CentOS 7 – Setting up KVM for full virtualization on CentOS 7

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KVM can only support hardware-assisted full virtualization. And there is still work going on in supporting paravirtualization. KVM is a kernel module that only works with the default Linux kernel (we should not install it on the Xen one). KVM creates virtual machines using a personalized version of Qemu for KVM called
Qemu-kvm.

Source: http://www.virtualopensystems.com

KVM has many useful features and advantages supported by its hypervisor:

  • Thin provisioning: This is the capacity to allocate flexible storage and manage the available space for the virtual machines
  • Overcommitting: This is the capacity to allocate more CPU and memory power more that the available resource on the physical machine
  • Automatic NUMA balancing: This is an improvement to the application running on the NUMA hardware
  • Disk I/O throttling: This is the capacity to manage limits of the physical system disk input and output requests sent by the virtual machines
  • Virtual CPU hot add capability: This is the capacity to adjust the processing power of the virtual machines without any downtime

Before starting the KVM installation, we need to check some pre-installation steps. First, we check whether the machine CPU can handle the virtualization technology:


$ sudo grep -e '(vmx|svm)' /proc/cpuinfo

To know whether that’s true, we need to see the vmx or svm word highlighted in the command output:

Then, we make sure that the system packages are all updated:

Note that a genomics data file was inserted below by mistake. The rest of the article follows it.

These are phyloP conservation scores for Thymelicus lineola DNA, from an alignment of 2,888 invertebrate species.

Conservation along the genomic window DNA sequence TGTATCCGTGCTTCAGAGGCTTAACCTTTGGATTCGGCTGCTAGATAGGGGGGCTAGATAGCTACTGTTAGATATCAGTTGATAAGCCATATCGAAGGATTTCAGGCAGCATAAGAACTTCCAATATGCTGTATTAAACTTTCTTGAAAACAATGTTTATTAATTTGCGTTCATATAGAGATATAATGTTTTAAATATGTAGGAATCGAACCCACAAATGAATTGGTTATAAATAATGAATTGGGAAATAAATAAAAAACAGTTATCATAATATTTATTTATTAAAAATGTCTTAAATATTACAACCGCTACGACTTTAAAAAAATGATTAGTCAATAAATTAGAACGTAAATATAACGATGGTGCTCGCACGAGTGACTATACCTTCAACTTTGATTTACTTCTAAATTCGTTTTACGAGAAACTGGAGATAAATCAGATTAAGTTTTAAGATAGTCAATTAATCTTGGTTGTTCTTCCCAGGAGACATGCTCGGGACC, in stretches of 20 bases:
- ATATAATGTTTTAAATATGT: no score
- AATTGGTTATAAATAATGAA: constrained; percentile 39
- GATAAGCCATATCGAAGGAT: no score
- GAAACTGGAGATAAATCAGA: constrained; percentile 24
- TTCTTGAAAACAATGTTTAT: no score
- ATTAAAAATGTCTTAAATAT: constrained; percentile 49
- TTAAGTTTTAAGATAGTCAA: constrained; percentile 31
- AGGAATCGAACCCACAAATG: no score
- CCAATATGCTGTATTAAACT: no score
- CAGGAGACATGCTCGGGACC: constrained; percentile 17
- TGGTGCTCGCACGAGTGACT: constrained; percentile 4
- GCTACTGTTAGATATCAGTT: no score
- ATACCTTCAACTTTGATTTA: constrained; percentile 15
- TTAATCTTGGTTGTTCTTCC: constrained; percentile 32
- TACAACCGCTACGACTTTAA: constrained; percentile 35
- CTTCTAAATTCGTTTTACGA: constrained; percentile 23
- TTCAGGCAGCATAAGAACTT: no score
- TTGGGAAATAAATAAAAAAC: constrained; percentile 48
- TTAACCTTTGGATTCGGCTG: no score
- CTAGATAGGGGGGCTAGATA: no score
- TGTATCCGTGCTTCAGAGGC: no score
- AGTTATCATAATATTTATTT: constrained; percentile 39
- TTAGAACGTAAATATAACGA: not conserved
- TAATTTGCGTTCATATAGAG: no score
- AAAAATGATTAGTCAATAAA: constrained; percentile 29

$ sudo yum update

Next, we change the working mode of SELinux to permissive to make sure that it won’t bother the execution of KVM:


$ sudo nano /etc/sysconfig/selinux

Then, consider this line:


SELINUX=enforcing

Change it to the following:


SELINUX=permissive

We can now start the installation. First, we will install the Qemu package to provide a user level for KVM and its disk image manager:


$ sudo yum install qemu-img qemu-kvm 

Then, we need to install the GUI for the virtual machine’s administration, the command-line tools to administrate the virtual environment, the tool that helps create virtual machines from the CLI, and the hypervisor library:


$ sudo yum install virt-manager libvirt libvirt-python libvirt-client xauth dejavu-lgc-sans-fonts

Finally, for CentOS 7, we add the virtualization client, virtualization platform, and virtualization tools:


$ sudo yum groupinstall virtualization-client virtualization-tools virtualization-platform 

With this step done, we can say that we have finished installing the required tools and packages. Now, we go to the configuration part. First, we need to restart the virtualization daemon to make sure that the entire configuration is well set:


$ sudo systemctl restart libvirtd

Then, we check whether it is running well or not:


$ sudo systemctl status libvirtd

We should see this as the output:

Now, we move on to the network configuration. We need to create a bridge interface to allow the guest system to access an external network. To do so, we must enable IP forwarding:


$ sudo echo "net.ipv4.ip_forward = 1"|sudo tee /etc/sysctl.d/99-ipforward.conf

Then, we check whether it is well set:


$ sudo sysctl -p /etc/sysctl.d/99-ipforward.conf